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American women dominate 100m hurdles opening heats, all four advance to semifinals on Day 8 morning session


LONDON -- Team USATF’s 100-meter hurdlers turned out in force for the first round of competition while the men’s decathlon kicked off and qualifying was held for the men’s high jump and women’s discus under sunny skies Friday morning at Queen Elizabeth Olympic Park Stadium.

Four Americans through to 100m hurdles semifinals

Four members of Team USATF will compete in the hurdles semifinals Friday evening. Returning to the stadium in which she set the world record in 2016, Keni Harrison (Clayton, North Carolina) had no problems in heat 3, winning in 12.61, the fastest time of the round. Repeating the finishing order of the 2012 Olympic final, 2008 gold medalist Dawn Harper-Nelson (East St. Louis, Illinois) was second in heat 4, running 12.88 behind Australian Sally Pearson’s 12.72. Olympic silver medalist Nia Ali (Philadelphia, Pennsylvania) got out slowly in heat 1 but rallied to finish second in 12.93 and advance. Christina Manning (Waldorf, Maryland) won the final heat with ease in 12.87.

McBride to compete in MHJ final

Bryan McBride (Peoria, Arizona) will compete in his first world championship final in his first appearance at the world championships. The 2017 USATF champion had no misses through 2.29m/7-6 but missed all three attempts at the automatic mark 2.31m/7-7. He earned himself a berth in the final based on having no misses, which gave him a ranking of seventh in qualifying to advance to a 12-man final.

Ricky Robertson (Hernando, Mississippi) made it over 2.29m/7-6 on his final attempt before three misses at 2.31m/7-7, placing him 16th, four spots short of making the final. Jeron Robinson (Houston, Texas) took two tries to clear the opening height of 2.17m7-1.5, then went out at 2.22m/7-3.25 to place 26th. 2012 Olympic silver medalist Erik Kynard (Toledo, Ohio) took one jump at the opening height and retired from the competition due to injury. Kynard suffered an achilles injury earlier in the year and most recently has dealt with a hamstring injury.

Women’s Discus Throw Qualifying

None of the three U.S. discus throwers advanced to the final. Whitney Ashley (Riverside, California) threw 60.94m/199-11 on her second attempt, the best among the trio, and finished 13th overall to miss the final by one place. Gia Lewis-Smallwood (Champaign, Illinois) was 17th with a best of 58.15m/190-9 in round two of Group A, and Valarie Allman (Longmont, California) had only one legal throw, a 53.85m/176-8 in round one of Group B, finishing 28th.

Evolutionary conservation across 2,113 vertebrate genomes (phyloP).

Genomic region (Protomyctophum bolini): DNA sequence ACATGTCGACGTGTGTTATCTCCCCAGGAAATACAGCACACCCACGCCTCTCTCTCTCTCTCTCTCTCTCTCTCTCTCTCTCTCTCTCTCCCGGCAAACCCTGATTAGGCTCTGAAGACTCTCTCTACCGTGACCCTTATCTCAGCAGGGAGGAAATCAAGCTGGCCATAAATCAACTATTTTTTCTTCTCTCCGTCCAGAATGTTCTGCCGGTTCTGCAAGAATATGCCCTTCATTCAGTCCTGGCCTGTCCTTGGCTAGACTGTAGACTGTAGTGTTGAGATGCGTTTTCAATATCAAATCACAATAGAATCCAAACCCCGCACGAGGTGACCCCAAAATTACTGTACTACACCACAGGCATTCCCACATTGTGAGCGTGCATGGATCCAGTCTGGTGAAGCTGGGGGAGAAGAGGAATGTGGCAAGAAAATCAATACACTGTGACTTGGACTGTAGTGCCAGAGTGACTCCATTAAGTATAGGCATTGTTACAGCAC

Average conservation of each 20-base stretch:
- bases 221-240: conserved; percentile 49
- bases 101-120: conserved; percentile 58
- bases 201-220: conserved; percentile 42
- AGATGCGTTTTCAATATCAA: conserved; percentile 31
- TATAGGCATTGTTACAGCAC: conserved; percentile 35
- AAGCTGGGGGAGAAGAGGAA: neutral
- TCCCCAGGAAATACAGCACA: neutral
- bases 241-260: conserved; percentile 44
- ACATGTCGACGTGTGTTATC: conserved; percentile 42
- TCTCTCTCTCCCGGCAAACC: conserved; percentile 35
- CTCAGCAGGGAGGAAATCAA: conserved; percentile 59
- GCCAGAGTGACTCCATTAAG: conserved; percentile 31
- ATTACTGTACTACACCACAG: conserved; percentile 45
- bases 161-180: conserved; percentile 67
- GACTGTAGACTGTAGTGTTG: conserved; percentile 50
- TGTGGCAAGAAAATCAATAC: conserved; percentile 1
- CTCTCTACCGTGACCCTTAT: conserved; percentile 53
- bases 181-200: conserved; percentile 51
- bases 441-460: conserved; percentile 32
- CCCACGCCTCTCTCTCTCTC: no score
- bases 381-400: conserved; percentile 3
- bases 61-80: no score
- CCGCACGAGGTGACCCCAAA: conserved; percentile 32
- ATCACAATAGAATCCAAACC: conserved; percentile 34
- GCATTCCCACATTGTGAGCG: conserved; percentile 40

Men’s Decathlon

After two events, 2009 and 2011 world champion Trey Hardee (Hiram, Georgia) is in sixth place in the decathlon with 1847 points. Hardee posted the fifth-fastest 100m time (10.75/917 points) and jumped 7.48m/24-6.5 in the long jump for the eighth-best mark and 930 points. Devon Williams (Kennesaw, Georgia) sits 10th after running 10.93 (876 points) and jumping 7.44m/24-5 (920 points)

Zach Ziemek (Itasca, Illinois) ran 10.99 (863) and 7.08m/23-2.75 (833 points) and is in 22nd place with 1696 points.

Team USATF continues competition tonight under the lights at Olympic Stadium in London. Fans can follow along with #TeamUSATF at #IAAFWorlds on Twitter, Instagram, Snapchat and Facebook. Full TV and webcast viewing times can be found here.

HELP TEAM USATF GIVE BACK: After a 32-medal winning performance at the 2016 Olympic Games in Rio, Team USATF has joined forces with the American Cancer Society to raise money for the fight against cancer. Celebrate the success of Team USATF at the 2017 IAAF World Championships by making a pledge for every medal Team USATF wins in London! To make a pledge and to watch a PSA featuring Christian Taylor and cancer survivor Gabe Grunewald, visit


Gold (6)

Justin Gatlin, Men’s 100m, 9.92 (8/5)

Tori Bowie, Women’s 100m, 10.85 (8/6)

Sam Kendricks, Men’s Pole Vault, 5.95m/19-6.25 (8/8)

Phyllis Francis, Women’s 400m, 49.92 (8/9)

Kori Carter, Women’s 400m Hurdles, 53.07 (8/10)

Christian Taylor, Men’s Triple Jump, 17.68m/58-0.25 (8/10)

Silver (7)

Jarrion Lawson, Men’s Long Jump, 8.44m/27-8.25 (8/5)

Christian Coleman, Men’s 100m, 9.94 (8/5)

Sandi Morris, Women’s Pole Vault, 4.75m/15-7 (8/6)

Joe Kovacs, Men’s Shot Put, 21.66/71-0.75 (8/6)

Jenny Simpson, Women’s 1500m, 4:02.76 (8/7)

Dalilah Muhammad, Women’s 400m Hurdles, 53.50 (8/10)

Will Claye, Men’s Triple Jump, 17.63m/57-6.25 (8/10)

Bronze (6)

Mason Finley, Men’s Discus Throw, 68.03m/223-2 (8/5)

Amy Cragg, Women’s Marathon, 2:27:18 (8/6)

Evan Jager, Men’s 3000m Steeplechase, 8:15.53 (8/8)